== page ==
R. Kinney Williams - Yennik, Inc.®
R. Kinney Williams
Yennik, Inc.

Internet Banking News
Brought to you by Yennik, Inc. the acknowledged leader in Internet auditing for financial institutions.

April 3, 2011

CONTENT Internet Compliance Information Systems Security
IT Security Question
Internet Privacy
Website for Penetration Testing
Does Your Financial Institution need an affordable Internet security audit?  Yennik, Inc. has clients in 42 states that rely on our penetration testing audits to ensure proper Internet security settings and to meet the independent diagnostic test requirements of FDIC, OCC, FRB, and NCUA, which provides compliance with Gramm-Leach Bliley Act 501(b) The penetration audit and Internet security testing is an affordable-sophisticated process than goes far beyond the simple scanning of ports.  The audit focuses on a hacker's perspective, which will help you identify real-world weaknesses.  For more information, give R. Kinney Williams a call today at 806-798-7119 or visit http://www.internetbankingaudits.com/.

Spending less than 5 minutes a week along with a cup of coffee, you can monitor your IT security as required by the FDIC, OCC, FRB FFIEC, NCUA, NIST, GLBA, HIPAA, and IT best practices.  For more information visit http://www.yennik.com/it-review/.

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FYI - Fake SSL Certificate Incident Highlights Flaws in DNS - Security industry professionals should be focusing on the vulnerabilities inherent in the DNS infrastructure and not that Comodo Security incorrectly issued certificates.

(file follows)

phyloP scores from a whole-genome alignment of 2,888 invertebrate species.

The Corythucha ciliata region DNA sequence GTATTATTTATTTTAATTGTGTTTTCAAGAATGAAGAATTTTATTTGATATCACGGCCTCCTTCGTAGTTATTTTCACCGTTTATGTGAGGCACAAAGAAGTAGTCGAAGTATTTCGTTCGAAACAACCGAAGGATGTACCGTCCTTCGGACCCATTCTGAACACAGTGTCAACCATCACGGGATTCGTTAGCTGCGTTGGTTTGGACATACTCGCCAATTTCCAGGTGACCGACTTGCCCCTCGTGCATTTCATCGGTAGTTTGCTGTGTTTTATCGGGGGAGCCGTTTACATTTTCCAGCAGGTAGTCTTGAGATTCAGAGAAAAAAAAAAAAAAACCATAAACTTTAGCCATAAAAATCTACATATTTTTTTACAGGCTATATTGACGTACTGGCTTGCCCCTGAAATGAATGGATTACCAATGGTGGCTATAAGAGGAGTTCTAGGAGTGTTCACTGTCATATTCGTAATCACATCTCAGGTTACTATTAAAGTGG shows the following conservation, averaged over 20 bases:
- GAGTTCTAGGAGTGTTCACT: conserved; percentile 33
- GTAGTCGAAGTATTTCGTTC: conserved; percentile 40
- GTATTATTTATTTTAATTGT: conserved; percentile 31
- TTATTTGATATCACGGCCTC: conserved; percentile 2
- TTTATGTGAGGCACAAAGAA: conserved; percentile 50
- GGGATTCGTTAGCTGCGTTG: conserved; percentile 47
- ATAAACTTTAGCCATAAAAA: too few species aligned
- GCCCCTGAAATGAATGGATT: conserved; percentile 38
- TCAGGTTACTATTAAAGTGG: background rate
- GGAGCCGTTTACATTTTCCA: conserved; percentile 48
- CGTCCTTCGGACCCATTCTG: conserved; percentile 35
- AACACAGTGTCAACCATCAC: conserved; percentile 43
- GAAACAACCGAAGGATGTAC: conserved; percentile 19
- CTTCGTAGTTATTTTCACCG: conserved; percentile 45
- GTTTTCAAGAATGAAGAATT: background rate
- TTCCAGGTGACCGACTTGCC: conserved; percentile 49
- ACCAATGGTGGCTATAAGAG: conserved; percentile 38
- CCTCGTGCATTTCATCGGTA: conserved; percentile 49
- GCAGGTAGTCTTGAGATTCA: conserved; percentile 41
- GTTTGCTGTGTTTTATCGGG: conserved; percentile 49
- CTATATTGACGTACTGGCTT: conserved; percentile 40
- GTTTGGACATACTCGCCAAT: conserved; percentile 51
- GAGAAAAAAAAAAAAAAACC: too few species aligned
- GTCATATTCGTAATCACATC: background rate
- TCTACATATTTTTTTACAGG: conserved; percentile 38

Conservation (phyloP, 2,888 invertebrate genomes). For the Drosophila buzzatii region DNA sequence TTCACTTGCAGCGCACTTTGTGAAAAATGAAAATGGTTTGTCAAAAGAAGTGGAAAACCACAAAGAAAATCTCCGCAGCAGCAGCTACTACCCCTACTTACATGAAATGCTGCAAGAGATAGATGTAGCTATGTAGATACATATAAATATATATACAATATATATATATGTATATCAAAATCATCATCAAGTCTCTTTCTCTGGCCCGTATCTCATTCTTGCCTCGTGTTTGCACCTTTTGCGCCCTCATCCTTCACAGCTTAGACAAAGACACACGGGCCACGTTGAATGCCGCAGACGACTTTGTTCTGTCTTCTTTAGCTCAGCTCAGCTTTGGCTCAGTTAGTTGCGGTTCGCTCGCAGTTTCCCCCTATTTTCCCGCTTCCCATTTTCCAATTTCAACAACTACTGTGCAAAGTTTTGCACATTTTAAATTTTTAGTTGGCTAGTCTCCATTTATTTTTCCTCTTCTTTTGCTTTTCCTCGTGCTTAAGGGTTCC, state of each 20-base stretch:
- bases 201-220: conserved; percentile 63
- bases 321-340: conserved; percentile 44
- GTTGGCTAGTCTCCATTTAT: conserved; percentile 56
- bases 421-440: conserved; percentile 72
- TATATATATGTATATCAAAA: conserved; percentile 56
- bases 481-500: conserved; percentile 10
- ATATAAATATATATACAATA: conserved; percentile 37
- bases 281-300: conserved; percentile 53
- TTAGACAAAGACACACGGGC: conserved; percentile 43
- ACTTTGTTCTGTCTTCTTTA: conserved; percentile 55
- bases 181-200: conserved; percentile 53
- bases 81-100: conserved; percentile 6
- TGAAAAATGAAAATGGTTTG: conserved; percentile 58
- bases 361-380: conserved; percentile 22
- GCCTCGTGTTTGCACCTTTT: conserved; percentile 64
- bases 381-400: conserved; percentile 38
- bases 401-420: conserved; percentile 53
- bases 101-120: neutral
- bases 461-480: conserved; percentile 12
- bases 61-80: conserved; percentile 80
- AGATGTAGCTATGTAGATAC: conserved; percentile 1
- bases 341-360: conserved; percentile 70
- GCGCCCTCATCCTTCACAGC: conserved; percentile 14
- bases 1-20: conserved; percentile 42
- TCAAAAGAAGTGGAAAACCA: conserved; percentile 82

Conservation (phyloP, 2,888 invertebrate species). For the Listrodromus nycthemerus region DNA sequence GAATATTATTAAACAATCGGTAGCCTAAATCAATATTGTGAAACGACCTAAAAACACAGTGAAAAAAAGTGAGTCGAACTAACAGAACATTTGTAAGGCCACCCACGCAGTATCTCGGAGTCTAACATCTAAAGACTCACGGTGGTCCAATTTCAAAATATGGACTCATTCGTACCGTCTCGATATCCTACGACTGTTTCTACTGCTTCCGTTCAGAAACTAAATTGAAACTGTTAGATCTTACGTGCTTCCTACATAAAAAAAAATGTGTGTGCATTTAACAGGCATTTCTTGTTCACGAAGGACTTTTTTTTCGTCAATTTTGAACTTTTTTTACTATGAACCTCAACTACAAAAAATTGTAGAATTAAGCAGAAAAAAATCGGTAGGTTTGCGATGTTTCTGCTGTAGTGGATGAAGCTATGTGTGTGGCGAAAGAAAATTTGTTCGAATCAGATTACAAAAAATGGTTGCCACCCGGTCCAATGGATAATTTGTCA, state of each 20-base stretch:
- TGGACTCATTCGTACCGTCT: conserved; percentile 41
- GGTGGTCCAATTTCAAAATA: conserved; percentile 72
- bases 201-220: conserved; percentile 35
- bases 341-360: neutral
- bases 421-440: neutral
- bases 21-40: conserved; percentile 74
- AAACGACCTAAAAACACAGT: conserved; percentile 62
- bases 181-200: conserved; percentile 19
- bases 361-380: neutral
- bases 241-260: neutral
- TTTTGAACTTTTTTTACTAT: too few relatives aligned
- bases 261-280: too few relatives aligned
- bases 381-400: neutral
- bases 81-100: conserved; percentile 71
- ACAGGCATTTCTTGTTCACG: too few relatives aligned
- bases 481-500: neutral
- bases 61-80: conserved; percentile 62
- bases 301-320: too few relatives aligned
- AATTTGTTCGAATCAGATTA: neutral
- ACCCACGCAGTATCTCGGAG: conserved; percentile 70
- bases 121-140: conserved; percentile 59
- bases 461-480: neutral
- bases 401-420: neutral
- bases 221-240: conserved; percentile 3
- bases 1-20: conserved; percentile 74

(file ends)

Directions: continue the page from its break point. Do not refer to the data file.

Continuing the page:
FYI - Rise in federal cyberattacks partly due to better monitoring - The number of cyber incidents affecting U.S. federal agencies shot up 39 percent in 2010, according to a new report from the Office of Management and Budget (OMB), but experts said the increase is partly a reflection of improved discovery capabilities within government. http://www.scmagazineus.com/rise-in-federal-cyberattacks-partly-due-to-better-monitoring/article/199387/?DCMP=EMC-SCUS_Newswire

FYI - PM's dept vows to block Hotmail, Gmail - The department which houses Prime Minister Julia Gillard and the Cabinet yesterday signalled it would bow to a request from the Federal Auditor-General and block access to public email services such as Hotmail and Gmail from 1 July, with the auditor seeing the platforms as an inherent security risk. http://www.zdnet.com.au/pm-s-dept-vows-to-block-hotmail-gmail-339311898.htm?omnRef=NULL

FYI - Survey shows we're too lazy about mobile phone security - A new survey shows U.S. consumers are shockingly lax about basic security on their mobile phones. http://www.cnn.com/2011/TECH/mobile/03/28/survey.security.mashable/index.html